I think the 21st-century-learning crowd sometimes comes across this way because they’ve become accustomed to defending their positions against those who simply resist change. I’m sure there are some tech-nazis out there who insist that everything done without technology is a disservice to our students. But, most are level headed folks that encourage us to explore ways to enhance what we do using technology.

    Judging from the staff development I’ve attended over the past few years, Math teachers must be the bain of the guest speaker’s existence. 95% of the sessions I’ve attended finds at least one Math teacher stating, “That’s great! But, how do I use that in Math?” There really isn’t a viable substitute for paper in Math. Not only is it difficult to write equations with fractions and exponents, there are the process steps of carrying the one and simplifying the fraction that require you to move around the problem to annotate steps you’ve taken. Interactive whiteboards, school pads, and notepads permit you to write with a “pen” just like on paper. But if its just like on paper, how is it “better”? At first, students might be more engaged because they’re playing with the new toy. When the new toy loses its new, we’re left where we started. All these items are wonderful tools and contribute to classrooms in amazing ways. As the “21st-century-learning crowd” we should never imply that teachers shouldn’t use handouts any more. And, as teachers we can’t assume that integrating technology into our classrooms means we have to use it for everything.

    Jenny made an excellent point that there are aspects of other subjects, including English, that don’t lend themselves well to the use of technology. Math generally gets the most attention because it has fewer areas that can be completely taught using technology alone.

    The similar Blog postings mentioned in the first paragraph are:

    Does the School of the Future Buy Textbooks?
    Interesting Discussion Regarding “21st Century Classrooms”.

    Tuesday, December 11, 2007

    Does the school of the future buy textbooks?

    Part two of commuter conversations revolved around the concept of textbook free schools. We all found the idea rather intriguing. Like children at Christmas time, we began calculating the amount of funding that could be redirected toward enhancing the technology offerings in classrooms. It's certainly worth considering. Take for example a grade level of 225 students. Estimate textbooks at approximately $100 each. Textbook adoptions are revised about every five years. If a school purchases textbooks in the four core curriculum subjects (Math, Science, Social Studies, and English) they spend about $90,000 in a five year cycle for textbooks on one grade level. This is obviously an overly simplified scenario. Actual implementation of such a plan would require significant logistical planning, but it's certainly food for thought.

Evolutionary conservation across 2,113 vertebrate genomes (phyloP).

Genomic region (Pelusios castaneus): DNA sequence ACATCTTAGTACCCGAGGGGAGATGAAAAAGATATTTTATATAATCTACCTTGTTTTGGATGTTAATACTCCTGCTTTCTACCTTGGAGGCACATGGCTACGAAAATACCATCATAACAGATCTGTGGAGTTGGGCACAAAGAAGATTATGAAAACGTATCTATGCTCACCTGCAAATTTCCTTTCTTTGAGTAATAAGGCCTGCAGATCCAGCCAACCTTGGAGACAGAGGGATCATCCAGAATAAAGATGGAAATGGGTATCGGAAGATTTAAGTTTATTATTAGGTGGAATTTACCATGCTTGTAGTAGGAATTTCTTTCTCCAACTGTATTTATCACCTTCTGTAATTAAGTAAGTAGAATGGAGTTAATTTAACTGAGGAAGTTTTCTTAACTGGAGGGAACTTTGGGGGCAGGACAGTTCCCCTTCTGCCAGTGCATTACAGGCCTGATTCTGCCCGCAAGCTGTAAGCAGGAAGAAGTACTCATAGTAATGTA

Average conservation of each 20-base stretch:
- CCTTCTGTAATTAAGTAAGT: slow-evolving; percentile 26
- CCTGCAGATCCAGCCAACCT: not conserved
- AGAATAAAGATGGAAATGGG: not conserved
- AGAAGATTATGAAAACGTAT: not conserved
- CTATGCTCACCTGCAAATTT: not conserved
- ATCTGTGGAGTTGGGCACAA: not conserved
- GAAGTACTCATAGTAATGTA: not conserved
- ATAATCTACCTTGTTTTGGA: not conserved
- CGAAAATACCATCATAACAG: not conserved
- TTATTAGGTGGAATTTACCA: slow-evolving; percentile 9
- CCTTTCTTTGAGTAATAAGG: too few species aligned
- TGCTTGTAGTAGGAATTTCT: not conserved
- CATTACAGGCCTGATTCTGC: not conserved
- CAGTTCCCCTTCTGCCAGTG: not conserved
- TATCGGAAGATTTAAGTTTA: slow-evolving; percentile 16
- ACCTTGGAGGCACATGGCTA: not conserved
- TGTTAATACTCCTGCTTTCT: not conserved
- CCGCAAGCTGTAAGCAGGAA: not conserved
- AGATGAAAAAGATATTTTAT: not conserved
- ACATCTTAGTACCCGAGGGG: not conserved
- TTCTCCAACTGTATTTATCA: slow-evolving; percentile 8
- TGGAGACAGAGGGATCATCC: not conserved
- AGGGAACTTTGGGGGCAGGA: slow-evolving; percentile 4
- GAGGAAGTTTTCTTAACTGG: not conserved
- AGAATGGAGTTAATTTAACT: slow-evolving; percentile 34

Monday, December 10, 2007

    Interesting Discussion Regarding "21st Century Classrooms".

    This morning I had a very interesting conversation on the way to work. I need to preface by saying that I'm very fortunate to work at the same school with my wife, Gina. She is an excellent Media Coordinator and wonderful teacher. She has been teaching for over 15 years and has been my mentor (unofficially of course) since I started teaching 5 years ago. Today, she and our Technology Facilitator traveled across the state with our principal to attend a meeting. Consequently, we carpooled to work this morning with Julia (the Technology Facilitator).